Brit Taylor’s new album, Kentucky Blue, isn’t a concept album. But that doesn’t mean things can’t get a little meta. In the background of our Zoom call, by the piano in her Tennessee home, lays a little dog called... Blue. “We got him at thanksgiving roaming round at my papaw’s house” she explains. “I said to my papaw, ‘just feed him and if he’s there when I come, I’ll take him home with me’. He’s my little Kentucky Blue dog”.
Kentucky Blue is Brit’s second album, following the critically acclaimed Real Me in big, bad 2020; an album for the times in its darkness, despair and self-reflection amongst seismic life changes. If Brit sounds more cheerful about the world on Kentucky Blue, it’s because she is. How did she manage it? “You just adopt more puppies”, she quips, before elaborating, “I never want to make the same record twice. I want it to evolve into something. This is just a different side of who I am”.
Ah, the sophomore album. A feared feat for any artist, but perhaps even scarier when you’ve got Sturgill Simpson on the end of the phone asking you to stump up the tunes.
“I had been meeting with producers and figuring out where my next record would go”, explains Brit. “I didn’t feel like people got what I wanted to do. I texted Ferg [that’s David Ferguson, collaborator of Johnny Cash and John Prine, to me and you] saying ‘I want to make a record with you, can we go into the studio?’ He texted me back saying ‘why don’t me and Sturgill do it?’. He sent Sturgill the music and within eight minutes called me back and said ‘we got the studio for August, send 25 songs’”.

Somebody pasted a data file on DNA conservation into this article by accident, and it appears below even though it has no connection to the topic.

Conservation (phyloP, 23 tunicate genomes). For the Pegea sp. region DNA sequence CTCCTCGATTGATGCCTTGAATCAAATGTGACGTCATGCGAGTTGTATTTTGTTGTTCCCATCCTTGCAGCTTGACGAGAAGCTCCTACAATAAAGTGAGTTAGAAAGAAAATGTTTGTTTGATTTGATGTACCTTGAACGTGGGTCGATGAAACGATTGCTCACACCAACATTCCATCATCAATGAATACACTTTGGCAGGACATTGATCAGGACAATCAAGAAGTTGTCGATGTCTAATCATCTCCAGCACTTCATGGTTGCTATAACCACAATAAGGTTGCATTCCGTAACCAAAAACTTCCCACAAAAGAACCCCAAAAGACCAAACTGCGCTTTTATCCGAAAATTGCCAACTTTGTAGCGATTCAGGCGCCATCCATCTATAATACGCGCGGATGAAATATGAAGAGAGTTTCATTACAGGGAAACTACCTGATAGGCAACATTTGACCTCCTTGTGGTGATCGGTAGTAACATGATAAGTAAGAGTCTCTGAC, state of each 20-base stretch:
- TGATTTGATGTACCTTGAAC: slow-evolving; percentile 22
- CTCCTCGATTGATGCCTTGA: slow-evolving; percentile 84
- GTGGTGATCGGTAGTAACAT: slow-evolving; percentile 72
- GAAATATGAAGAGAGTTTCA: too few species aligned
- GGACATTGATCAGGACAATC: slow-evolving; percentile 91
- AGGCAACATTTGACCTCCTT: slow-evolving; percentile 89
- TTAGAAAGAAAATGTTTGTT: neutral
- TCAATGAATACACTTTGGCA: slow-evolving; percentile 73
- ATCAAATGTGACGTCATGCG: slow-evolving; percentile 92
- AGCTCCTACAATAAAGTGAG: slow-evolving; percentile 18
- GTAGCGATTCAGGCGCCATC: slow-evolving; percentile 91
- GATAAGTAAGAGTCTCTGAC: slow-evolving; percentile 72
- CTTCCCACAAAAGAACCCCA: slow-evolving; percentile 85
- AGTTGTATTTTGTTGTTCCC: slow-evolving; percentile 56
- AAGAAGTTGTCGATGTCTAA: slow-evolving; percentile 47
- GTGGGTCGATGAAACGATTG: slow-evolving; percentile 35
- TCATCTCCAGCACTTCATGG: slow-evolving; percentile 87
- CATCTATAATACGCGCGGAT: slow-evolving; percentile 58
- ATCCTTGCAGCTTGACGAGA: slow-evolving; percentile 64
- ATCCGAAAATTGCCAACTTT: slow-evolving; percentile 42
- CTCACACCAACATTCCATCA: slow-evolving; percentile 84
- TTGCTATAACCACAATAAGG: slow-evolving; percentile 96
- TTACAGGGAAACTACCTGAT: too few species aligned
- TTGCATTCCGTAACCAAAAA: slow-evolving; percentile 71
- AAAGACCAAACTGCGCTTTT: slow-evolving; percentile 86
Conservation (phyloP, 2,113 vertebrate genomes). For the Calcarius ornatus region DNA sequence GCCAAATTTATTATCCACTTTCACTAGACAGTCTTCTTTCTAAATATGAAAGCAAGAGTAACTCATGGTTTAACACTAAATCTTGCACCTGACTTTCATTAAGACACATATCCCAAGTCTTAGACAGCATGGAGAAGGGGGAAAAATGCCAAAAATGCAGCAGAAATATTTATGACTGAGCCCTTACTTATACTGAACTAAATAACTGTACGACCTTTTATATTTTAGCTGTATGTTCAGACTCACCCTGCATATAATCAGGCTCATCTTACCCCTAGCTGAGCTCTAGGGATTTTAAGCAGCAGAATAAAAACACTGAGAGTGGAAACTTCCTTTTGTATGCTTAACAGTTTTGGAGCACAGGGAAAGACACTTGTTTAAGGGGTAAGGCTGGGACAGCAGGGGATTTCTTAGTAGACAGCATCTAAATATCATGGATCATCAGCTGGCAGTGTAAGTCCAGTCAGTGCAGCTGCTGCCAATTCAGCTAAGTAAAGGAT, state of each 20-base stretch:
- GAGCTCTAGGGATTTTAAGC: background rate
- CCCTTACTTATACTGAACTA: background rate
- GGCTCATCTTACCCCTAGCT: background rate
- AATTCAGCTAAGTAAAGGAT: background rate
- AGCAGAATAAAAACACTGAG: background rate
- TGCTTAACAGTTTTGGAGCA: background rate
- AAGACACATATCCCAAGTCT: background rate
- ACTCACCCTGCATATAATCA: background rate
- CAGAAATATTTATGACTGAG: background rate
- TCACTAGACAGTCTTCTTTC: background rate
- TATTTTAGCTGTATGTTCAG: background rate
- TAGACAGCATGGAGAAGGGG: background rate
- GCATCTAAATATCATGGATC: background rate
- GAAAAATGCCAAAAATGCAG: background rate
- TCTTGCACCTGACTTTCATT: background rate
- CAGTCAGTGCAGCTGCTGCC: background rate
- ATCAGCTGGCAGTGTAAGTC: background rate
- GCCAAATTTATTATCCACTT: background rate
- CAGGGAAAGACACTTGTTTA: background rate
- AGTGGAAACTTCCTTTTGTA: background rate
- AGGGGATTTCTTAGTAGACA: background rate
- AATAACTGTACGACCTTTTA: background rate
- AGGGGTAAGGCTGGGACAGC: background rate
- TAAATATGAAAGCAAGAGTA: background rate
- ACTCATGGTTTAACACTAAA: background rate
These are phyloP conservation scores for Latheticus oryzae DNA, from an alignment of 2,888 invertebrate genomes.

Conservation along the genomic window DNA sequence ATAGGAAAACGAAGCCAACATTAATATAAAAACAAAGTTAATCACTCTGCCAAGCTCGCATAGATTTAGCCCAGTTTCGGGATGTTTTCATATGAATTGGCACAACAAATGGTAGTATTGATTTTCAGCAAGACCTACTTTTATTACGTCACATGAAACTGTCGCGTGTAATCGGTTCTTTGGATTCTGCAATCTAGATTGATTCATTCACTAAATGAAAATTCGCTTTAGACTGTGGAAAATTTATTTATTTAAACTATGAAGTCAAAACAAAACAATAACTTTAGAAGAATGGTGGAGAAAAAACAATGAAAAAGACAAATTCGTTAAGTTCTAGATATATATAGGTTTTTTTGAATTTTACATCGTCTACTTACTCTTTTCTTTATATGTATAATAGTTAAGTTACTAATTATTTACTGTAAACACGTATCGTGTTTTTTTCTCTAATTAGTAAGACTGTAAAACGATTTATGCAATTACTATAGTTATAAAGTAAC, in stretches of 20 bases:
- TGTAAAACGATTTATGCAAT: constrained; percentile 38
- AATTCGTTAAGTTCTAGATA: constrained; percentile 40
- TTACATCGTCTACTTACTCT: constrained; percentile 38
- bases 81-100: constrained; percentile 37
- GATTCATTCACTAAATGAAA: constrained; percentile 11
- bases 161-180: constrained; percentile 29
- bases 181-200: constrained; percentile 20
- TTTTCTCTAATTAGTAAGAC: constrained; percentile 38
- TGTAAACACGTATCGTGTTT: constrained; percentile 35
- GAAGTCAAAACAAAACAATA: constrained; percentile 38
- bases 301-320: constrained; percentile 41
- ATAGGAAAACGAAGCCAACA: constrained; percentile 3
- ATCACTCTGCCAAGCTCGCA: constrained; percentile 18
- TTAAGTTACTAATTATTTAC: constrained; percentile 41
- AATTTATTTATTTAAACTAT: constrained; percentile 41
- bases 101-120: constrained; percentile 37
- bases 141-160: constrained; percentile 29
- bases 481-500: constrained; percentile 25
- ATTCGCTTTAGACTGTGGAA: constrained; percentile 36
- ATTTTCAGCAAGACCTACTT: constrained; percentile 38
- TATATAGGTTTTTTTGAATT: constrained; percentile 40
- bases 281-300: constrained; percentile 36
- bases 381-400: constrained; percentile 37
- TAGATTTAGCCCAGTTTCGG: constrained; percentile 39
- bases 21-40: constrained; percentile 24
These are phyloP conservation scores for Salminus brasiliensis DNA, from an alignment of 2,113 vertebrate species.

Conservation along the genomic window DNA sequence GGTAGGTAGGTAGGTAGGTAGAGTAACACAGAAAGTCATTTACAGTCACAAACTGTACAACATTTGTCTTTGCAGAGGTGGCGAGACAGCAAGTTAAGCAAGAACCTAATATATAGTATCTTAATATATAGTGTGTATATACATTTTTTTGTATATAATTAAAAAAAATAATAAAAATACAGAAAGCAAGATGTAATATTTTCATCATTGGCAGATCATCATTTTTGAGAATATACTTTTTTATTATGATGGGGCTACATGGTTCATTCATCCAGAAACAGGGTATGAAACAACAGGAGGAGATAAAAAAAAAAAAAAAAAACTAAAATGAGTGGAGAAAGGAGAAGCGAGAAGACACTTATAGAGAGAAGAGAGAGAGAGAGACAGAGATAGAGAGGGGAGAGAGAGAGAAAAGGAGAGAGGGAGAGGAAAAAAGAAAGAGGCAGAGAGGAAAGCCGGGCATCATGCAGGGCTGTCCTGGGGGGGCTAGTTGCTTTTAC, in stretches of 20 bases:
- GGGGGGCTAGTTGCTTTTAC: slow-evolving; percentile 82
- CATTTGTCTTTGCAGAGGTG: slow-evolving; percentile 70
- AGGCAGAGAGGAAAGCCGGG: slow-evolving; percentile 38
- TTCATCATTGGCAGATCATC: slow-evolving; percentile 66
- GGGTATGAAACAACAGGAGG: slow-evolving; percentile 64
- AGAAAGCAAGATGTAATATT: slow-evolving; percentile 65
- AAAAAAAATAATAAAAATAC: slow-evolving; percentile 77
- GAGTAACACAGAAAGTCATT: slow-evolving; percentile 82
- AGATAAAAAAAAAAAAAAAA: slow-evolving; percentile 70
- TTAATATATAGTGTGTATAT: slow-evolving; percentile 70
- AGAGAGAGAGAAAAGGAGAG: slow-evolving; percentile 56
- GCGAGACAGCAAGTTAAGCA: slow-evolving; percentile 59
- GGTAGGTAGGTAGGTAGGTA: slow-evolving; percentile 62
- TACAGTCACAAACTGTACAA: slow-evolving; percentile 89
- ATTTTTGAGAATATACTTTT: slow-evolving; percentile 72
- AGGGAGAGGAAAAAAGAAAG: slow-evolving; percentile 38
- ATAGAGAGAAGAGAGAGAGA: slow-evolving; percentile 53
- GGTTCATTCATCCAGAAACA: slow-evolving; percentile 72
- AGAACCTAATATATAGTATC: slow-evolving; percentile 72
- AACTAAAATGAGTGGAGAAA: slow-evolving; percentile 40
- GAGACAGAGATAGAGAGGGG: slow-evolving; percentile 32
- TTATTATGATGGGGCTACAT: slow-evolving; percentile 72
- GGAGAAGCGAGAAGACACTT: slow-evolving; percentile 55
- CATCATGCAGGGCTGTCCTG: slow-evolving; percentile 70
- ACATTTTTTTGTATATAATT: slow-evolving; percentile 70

It might have been just eight minutes and *just* 25 songs, but Brit’s journey to Nashville took more time and tunes than that. She started as a young performer at the Kentucky Opry, where she grew from a shy child to a musician who knew how to connect with audiences. “It was always about the song I was singing and the reaction from the crowd. You can see when people are touched by a song, whether that makes them laugh or cry, happy or sad. If I hadn’t had that experience I would still be terrified to get on stage”.
Brit grew up near the Country Music Highway, the offshoots of which boasts the likes of Loretta Lynn, Patty Loveless, Dwight Yoakam, Larry Cordle, Chris Stapleton and Tyler Childers. “You can go into a church on a Sunday in Kentucky and just hear the most beautiful music you’ve ever heard. Everybody picks something. When I wanted to get a mandolin I just asked my mom to put it on Facebook, because everyone has a mandolin or a banjo lying around in Kentucky. Straight off I found one”.
The journey to Tennessee followed soon after, where Brit found her place: the Nashville songwriting room. “I moved to Nashville to be a songwriter first and foremost. I love it when you get in the room with the right person. When you’re in a room with someone you don’t have much chemistry with, it’s a miserable three hours. You’re waiting on a phone call so you can get out”.
Whilst Brit might have sewn her strings in the co-writing scene, there was some trepidation about whether this would fly with Sturgill, who is, it is fair to say, not a prolific lyrical collaborator. “I was like ‘oh man, is he going to want me to solo write the whole record, will he think I’m less of a songwriter because I co-write?’ All these fears and he never said one word about it: he loved the songs”.